Trying a sustainable substitute for ebony
Obsidian ebony by Thermalwood Canada

Thermalwood Canada’s Obsidiean Ebony product is a substitute for natural ebony using hard maple that has been thermally modified and infused with a monomer.

Decreasing supplies of ebony have sent companies scrambling for alternatives, particular makers of musical instruments, where ebony is prized for its jet-black color, smooth polished luster, and durability in use. 

Less than ethical harvesting practices in some places led to ebony from the island of Madagascar being put on the Convention on International Trade in Endangered Species (CITES) list. Some instrument makers such as Taylor Guitars have tried to promote using responsibly harvested ebony products streaked with lighter colors as an alternative. Other woods, such as maple and rosewood have also been used for fingerboards, but they aren’t black.

Now, Thermalwood Canada has introduced a new product called Obsidian Ebony that uses thermally and chemically modified maple to substitute for ebony. I was anxious to try it, and they sent me a sample pack.

Initial impressions
At first glance the Obsidian Ebony looks a lot like ebony straight off the saw. A consistent cool black color permeates the wood. It also feels dense and heavy like ebony. 

I initially took a hand plane and saw to the wood to see how it felt in working. It planed and cut well, but did not readily reveal the instantly polished surface I am used to with regular ebony. I had a guitar project I was working on, so I figured that would be a good test.

Planing the wood
First step was to plane a fingerboard blank down to the thickness I needed. Putting the blank through a power planer revealed a nice smooth, consistent black colored surface, but it also released a solvent smell. I did not find it too objectionable, but my wife and son really noticed it.

To create Obsidian Ebony, Thermalwood treats hard maple wood with a heat and steam process to chemically transform sugars in the wood, making it denser, insect resistant, and darker. In addition, a monomer infusion process ensures the black color throughout the wood. I suspect the solvent smell comes from that infused monomer.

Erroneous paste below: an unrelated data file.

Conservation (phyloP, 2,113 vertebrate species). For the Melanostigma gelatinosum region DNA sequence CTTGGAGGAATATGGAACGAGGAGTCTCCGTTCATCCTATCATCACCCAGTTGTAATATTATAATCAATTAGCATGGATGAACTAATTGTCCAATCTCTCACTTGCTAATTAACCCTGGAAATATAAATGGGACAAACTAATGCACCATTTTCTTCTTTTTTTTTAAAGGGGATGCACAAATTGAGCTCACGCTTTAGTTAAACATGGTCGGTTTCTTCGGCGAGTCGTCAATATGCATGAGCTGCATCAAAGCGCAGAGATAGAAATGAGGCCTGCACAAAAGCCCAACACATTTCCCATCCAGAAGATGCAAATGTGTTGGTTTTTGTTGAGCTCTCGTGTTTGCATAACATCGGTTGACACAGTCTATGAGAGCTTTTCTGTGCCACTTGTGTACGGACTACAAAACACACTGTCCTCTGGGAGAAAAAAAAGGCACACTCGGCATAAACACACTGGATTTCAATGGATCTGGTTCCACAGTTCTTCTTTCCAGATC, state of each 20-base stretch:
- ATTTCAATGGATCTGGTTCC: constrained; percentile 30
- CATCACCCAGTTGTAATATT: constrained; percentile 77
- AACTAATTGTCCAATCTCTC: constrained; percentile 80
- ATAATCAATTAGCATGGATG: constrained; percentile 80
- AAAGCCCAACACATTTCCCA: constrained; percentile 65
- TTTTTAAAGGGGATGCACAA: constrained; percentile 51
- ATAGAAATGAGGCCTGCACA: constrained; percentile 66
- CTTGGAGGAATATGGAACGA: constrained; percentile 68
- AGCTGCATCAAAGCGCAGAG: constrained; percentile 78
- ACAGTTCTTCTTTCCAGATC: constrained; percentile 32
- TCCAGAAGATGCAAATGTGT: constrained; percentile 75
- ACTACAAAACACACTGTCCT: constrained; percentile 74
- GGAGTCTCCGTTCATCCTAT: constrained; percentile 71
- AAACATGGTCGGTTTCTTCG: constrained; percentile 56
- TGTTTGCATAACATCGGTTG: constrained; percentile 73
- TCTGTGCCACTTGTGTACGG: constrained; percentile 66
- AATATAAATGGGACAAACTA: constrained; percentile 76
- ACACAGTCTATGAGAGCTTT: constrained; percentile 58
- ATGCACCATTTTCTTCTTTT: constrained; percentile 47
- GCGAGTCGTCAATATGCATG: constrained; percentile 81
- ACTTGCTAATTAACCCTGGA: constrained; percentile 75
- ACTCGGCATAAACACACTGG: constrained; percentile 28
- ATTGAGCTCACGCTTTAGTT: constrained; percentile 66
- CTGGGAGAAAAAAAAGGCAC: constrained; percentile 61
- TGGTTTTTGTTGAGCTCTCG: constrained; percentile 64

Making a fretboard
I cut fret slots in the fingerboard with a CNC router and also cut pockets for inlay dots and dashes. All the cuts were very clean and produced results just like I would expect from ebony. Fret holding was very good, and inlays were installed with cyanoacrylate (CA) glue. I didn’t notice any smell while cutting on the CNC machine or using a bandsaw to cut the final tapered shape of the fretboard.

I also tried various glues on samples. The company recommended epoxy, but I also got good results with CA glue, PUR with applied moisture, and even aliphatic resin glue.

I could not get the natural polish finish that is so characteristic of natural ebony without applying a surface finish to the wood. I will continue to experiment.

Although Obsidian Ebony does not perform exactly like natural ebony, it is a reasonable contender as a substitute and worth trying out for your application. Learn more at


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About the author
William Sampson

William Sampson is a lifelong woodworker, and he has been an advocate for small-scale entrepreneurs and lean manufacturing since the 1980s. He was the editor of Fine Woodworking magazine in the early 1990s and founded WoodshopBusiness magazine, which he eventually sold and merged with CabinetMaker magazine. He helped found the Cabinet Makers Association in 1998 and was its first executive director. Today, as editorial director of Woodworking Network and FDMC magazine he has more than 20 years experience covering the professional woodworking industry. His popular "In the Shop" tool reviews and videos appear monthly in FDMC.